UK trade data for October 2022
released last week showed a further fall in export performance. Goods exports fell by 4.7 per cent in October, with a better outcome on imports, with a rise of 2.3 per cent, largely driven by a rise in chemicals imports from the EU. Read the British Chambers of Commerce (BCC) reaction
to this latest trade data.
The BCC gave evidence to the House of Lords European Affairs Committee last week on mobility arrangements under the UK-EU Trade and Co-operation Agreement. William Bain described the difficulties experienced by many economic sectors in recruiting as well as the call for reform of the mobility rules on services and general business travel under the TCA. You can watch the evidence session here
. A summary of his key points and the questions he was asked can be found here.
The BCC met with Financial Secretary to the Treasury Victoria Atkins MP last week and discussed the latest feedback from UK firms trading with the EU. We will be briefing her officials on the forthcoming TCA: Two Years On publication we will be releasing imminently.
International Trade Secretary Kemi Badenoch has been leading the UK delegation in trade negotiations with India last week. Since October there have been no fixed timelines on these discussions as mobility arrangements and market access offers for goods and services are considered the most difficult parts of these negotiations.
The BCC welcomed
the launch of the call for input
on an upgraded free trade agreement with South Korea. Arrangements on rules of origin are due to expire but the negotiations also offer opportunities to expand e-commerce and digital trade with South Korea. The consultation period lasts until 2 February 2023.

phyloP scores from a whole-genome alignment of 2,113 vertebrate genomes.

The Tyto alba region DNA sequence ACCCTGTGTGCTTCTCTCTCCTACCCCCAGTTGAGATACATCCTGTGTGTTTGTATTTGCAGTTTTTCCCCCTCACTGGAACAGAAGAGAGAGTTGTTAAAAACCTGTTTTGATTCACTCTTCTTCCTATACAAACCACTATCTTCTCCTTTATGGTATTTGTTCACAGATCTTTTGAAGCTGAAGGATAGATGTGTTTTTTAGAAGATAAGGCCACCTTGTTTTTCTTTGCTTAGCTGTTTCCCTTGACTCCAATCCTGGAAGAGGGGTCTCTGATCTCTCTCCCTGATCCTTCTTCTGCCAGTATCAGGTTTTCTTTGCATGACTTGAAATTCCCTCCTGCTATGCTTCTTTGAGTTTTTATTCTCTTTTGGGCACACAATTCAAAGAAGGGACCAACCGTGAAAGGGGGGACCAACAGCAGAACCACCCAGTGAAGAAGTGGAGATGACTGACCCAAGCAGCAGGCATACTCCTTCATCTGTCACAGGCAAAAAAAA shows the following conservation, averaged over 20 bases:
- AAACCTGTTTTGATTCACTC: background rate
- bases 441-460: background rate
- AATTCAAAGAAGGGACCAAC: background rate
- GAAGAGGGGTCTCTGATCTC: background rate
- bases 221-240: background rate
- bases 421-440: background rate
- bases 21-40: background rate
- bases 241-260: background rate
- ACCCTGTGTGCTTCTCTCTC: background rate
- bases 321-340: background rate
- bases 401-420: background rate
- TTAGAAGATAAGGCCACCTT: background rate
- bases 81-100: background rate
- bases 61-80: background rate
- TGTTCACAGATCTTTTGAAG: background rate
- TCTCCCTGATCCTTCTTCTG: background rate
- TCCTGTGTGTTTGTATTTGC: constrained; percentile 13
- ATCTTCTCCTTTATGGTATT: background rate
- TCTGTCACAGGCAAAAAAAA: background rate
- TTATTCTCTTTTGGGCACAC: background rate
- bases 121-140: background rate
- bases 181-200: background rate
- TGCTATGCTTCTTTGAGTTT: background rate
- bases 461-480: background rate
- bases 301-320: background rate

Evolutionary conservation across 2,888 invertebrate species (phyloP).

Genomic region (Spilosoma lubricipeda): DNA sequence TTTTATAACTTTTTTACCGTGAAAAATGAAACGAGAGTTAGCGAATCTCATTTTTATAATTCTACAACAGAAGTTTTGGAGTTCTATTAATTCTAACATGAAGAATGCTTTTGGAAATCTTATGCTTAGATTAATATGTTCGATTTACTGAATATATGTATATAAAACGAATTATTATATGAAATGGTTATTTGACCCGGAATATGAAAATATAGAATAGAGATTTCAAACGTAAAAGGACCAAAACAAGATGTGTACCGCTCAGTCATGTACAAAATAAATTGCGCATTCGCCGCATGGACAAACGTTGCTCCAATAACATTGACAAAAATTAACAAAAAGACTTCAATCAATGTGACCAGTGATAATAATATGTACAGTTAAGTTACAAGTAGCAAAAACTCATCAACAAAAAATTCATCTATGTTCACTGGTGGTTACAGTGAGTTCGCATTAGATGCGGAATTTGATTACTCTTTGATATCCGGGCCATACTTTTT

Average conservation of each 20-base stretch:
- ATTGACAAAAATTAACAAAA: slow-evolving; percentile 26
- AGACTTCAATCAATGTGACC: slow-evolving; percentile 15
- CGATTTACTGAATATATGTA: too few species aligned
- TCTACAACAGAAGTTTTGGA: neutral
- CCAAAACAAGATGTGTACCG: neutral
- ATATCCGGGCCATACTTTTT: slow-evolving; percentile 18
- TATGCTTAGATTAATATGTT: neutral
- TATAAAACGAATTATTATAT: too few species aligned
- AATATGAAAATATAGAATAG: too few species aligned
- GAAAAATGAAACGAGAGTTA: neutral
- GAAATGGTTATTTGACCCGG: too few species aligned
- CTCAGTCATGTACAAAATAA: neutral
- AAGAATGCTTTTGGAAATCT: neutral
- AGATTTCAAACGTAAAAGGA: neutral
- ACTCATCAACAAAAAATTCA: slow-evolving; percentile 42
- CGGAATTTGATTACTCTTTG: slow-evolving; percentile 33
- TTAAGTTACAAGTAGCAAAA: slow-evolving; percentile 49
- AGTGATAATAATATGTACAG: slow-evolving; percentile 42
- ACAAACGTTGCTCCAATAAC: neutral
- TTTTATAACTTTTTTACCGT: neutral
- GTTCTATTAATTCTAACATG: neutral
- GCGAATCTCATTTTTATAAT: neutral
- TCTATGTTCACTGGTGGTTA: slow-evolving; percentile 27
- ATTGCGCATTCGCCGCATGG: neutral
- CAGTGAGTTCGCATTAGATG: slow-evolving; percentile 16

New legislation and guidance on the ban in provision of services from the UK to Russia/Belarus in the fields of advertising, IT consultancy, architecture, engineering, auditing comes into force tomorrow. Rules on banning of legal services provision are due in the New Year.
Marking and placing CE-marked construction sector goods on the UK market has been extended until 30 June 2025. This follows earlier announcements on electrical and industrial goods whereby marketing of CE-marked items is lawful until 31 December 2024.
In Brussels last week, an agreement was reached
between the European Commission and Parliament on the Carbon Border Adjustment Mechanism legislation affecting high carbon produced steel and iron products among others. The scope of this will be extended to cover bolts and screws made of iron and steel from third countries (like the UK), and reporting requirements for importers in the EU could come into effect from 1 October next year. We will be speaking to the EU shortly about this legislation which has still to complete further stages before it becomes law.